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By Dr Collin Storlie, a former QCIF eResearch Analyst at JCU.*

Analytical tools and statistical algorithms frequently have a variety of options or parameters. A basic example would be a Linear Regression Model with two parameters, slope and y-intercept.

In some cases, such as Linear Regression, algorithms (e.g. OLS) can be employed to estimate the optimal parameter values given the data and choice of model.

In other cases, we may not be able to estimate optimal parameters values, and will need to perform our own parameter sweeps and comparisons.

Here, we will demonstrate how to use the BaSH shell to generate sequences of numbers (i.e. potential parameter values), provide those values as parameters to programs, and return those results in a text-based format for further post-hoc analysis.

Paste the below three lines of code into a document, and save that document as ‘prog.sh’ within your home directory. We’ll be using ‘prog.sh’ as the ‘program’ with multiple parameters in this example:

`#!/bin/bash`

`let avg=(\$1+\$2)/2 #Find the average of the two input values`

`echo "\$1 \$2 \$avg" >> results.dat # Concatenate the parameters values and their average`

I’ll explain what each of the three lines in the above program do.

• `#!/bin/bash`
• Sets the interpreter for this script. This means whenever we invoke this script our computer will know to use the BaSH shell.
• `let avg=(\$1+\$2)/2 #Find the average of the two input values`
• Creates a variable ‘avg’ using the BaSH program ‘let’, the value of ‘avg’ is the average value of our two input parameters (labelled \$1 and \$2).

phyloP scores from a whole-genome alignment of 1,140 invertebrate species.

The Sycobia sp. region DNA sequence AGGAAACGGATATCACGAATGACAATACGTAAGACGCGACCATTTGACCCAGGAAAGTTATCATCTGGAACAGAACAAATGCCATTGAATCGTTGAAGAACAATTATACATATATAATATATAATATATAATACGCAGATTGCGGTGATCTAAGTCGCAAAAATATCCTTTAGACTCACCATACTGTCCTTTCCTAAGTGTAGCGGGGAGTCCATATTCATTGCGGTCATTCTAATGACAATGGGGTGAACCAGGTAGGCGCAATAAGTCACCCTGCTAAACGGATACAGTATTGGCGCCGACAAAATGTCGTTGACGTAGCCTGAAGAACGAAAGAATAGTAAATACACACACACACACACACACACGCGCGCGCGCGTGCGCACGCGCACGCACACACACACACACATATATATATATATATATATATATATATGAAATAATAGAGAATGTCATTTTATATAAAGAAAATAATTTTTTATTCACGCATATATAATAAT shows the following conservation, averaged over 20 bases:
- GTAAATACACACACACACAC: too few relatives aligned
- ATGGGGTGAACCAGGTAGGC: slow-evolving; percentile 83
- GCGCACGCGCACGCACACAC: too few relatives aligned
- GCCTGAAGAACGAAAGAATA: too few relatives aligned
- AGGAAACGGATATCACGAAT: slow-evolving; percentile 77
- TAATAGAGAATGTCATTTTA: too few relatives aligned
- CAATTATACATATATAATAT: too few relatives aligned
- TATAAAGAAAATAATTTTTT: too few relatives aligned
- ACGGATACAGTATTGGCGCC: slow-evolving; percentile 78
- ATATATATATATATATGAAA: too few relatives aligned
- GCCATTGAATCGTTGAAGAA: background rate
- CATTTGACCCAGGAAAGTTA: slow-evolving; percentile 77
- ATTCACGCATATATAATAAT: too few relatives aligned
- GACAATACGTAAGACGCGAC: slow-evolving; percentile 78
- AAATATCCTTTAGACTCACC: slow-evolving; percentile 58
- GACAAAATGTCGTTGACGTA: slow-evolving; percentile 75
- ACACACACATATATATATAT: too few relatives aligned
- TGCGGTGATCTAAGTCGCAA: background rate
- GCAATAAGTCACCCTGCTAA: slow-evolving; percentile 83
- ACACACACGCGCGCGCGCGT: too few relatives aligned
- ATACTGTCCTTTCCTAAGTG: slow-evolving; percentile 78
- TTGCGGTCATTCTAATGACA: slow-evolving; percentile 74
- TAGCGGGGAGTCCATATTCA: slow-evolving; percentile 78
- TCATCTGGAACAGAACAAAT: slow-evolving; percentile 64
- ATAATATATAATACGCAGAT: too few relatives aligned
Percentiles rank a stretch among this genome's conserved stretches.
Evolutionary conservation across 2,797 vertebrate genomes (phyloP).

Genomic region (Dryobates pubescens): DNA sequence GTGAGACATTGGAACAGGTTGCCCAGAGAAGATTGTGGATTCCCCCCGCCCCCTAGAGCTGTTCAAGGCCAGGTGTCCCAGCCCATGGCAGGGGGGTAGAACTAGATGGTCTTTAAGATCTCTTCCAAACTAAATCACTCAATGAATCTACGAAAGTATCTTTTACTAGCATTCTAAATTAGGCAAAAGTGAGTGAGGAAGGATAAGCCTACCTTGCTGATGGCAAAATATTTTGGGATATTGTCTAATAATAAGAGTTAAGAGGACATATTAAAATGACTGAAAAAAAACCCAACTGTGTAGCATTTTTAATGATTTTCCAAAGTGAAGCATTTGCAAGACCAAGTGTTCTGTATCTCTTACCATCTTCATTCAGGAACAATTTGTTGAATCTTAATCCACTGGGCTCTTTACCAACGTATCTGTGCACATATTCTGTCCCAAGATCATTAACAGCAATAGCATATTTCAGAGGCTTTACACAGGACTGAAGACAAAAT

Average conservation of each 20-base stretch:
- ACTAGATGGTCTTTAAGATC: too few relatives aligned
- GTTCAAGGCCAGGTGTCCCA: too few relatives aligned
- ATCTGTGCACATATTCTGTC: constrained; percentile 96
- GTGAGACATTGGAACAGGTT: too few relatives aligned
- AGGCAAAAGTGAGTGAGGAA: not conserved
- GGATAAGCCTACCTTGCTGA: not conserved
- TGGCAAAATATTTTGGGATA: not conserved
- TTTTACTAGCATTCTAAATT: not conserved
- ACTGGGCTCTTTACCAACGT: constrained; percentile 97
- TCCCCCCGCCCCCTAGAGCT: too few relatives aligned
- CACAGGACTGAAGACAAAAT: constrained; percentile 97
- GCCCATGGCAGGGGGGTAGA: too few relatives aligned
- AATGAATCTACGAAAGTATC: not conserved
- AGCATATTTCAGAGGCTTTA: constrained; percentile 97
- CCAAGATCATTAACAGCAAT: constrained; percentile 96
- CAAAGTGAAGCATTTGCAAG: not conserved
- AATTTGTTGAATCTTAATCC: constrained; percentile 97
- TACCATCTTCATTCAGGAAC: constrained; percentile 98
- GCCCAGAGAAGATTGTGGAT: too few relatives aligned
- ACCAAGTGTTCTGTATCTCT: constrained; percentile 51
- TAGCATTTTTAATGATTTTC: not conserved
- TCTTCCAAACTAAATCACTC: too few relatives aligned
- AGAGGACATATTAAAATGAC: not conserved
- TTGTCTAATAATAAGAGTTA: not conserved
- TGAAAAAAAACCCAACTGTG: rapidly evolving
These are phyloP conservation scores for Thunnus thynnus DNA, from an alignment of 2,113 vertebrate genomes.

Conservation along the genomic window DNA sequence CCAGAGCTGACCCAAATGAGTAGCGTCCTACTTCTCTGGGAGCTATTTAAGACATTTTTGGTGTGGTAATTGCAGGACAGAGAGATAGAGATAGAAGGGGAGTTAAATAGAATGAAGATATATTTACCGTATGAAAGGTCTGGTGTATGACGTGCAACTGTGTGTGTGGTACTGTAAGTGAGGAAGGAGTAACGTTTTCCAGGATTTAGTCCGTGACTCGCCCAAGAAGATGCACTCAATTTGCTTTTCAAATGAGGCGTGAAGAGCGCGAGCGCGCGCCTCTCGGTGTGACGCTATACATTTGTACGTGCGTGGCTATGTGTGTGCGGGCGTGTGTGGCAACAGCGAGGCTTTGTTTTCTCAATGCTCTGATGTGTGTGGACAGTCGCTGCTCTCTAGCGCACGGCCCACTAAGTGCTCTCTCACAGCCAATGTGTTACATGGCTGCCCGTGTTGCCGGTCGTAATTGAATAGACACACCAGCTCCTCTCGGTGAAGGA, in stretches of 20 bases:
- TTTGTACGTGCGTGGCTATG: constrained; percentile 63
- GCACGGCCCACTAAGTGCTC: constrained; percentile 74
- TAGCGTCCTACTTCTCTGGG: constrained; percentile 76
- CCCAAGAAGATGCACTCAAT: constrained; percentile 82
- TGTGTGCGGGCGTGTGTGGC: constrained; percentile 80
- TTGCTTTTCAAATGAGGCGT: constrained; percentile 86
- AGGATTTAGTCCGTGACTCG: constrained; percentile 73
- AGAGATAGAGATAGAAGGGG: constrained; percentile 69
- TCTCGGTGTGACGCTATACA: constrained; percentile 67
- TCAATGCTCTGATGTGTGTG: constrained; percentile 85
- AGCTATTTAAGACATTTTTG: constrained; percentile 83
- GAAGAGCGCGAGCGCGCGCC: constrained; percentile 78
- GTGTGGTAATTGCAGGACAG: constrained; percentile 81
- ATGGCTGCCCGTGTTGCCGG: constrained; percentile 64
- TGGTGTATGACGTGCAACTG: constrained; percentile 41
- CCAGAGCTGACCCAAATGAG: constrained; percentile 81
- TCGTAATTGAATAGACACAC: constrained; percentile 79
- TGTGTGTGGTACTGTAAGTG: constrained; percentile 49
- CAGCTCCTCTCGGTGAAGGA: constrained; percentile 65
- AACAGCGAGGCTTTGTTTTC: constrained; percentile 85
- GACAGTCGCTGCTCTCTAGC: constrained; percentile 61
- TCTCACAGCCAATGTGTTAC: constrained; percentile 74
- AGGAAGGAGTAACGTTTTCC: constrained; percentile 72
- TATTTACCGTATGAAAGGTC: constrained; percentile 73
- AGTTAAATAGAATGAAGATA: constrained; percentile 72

• `echo "\$1 \$2 \$avg" >> results.dat # Concatenate the parameters values and their average`
• Concatenate all three values (\$1, \$2, \$avg) into a document ‘results.dat’.

So, from above we can see that it’s possible to provide two (or more) parameters to BaSH programs, typically using the ‘\$’ notation.

We can also use the BaSH shell to create sequences of numbers to ‘loop’ across.

Here we generate two sequences of possible parameter values labelled ‘param1values’ and ‘param2values’:

`param1values=`seq 1 1 10` # Creates a sequence of integers from 1 - 10 by 1's`
`param2values=`seq 0 5 100` # Creates a sequence of integers from 0 - 100 by 5's`

A ‘for’ loop divides a sequence of numbers into individual ‘elements’. It then performs the same operation on each element of the sequence, in the order they are encountered. Let’s use a small ‘for’ loop to demonstrate:

`for letter in A B Cdoecho \$letterdone`

Here, the ‘for’ loop takes our sequence of input values A B C (important to separate with a space), and:

• assesses them in order, i.e. A 1st, B 2nd, C 3rd
• assigns them to a variable ‘letter’
• then uses ‘echo’ to print ‘letter’ to the screen.

Note the use of the ‘\$’, which must be used when recalling variables.

`ABC`

‘For’ loops can be nested within one another. In these cases, every element of the inner loop will be operated on for each element of the outer loop encountered, e.g.:

`for letter in A B Cdofor number in 1 2 3doecho \$letter \$numberdonedone`

`A 1A 2A 3B 1B 2B 3C 1C 2C 3`

This demonstrates that for each element of the outer loop, e.g. ‘A’, the entirety of the inner loop is being executed.

Let’s apply this knowledge to use our two sequences of numbers ‘param1values’ and ‘param2values’, to provide their values as arguments to our BaSH program ‘prog.sh’.

Now using a ‘for’ loop, provide each unique combination of parameters to your program ‘prog.sh’:

`for parameter1 in \$param1valuesdo for parameter2 in \$param2values do bash ~/prog.sh \$parameter1 \$parameter2 donedone`

You should now have a file called ‘results.dat’containing your unique pairs of possible parameter values, along with the output of ‘prog.sh’ which corresponds to those two values.

At this point, you could analyse your ‘results.dat’ table to determine your optimum parameter combination.

It should be noted that analytical environments such as ‘R’ and ‘Python’ also have the capacity to use ‘for’ loops.

NB: If you see an error such as…

`bash: /Users/jc152199/prog.sh: Permission denied`

…you likely need to add ‘executable’ permissions to your ‘prog.sh’ file. You can do so with the following BaSH command:

`chmod u+x ~/prog.sh`

* This material is designed to help users of *NIX systems. Windows users will need to use a Terminal program such as ‘cygwin’ in order to follow along.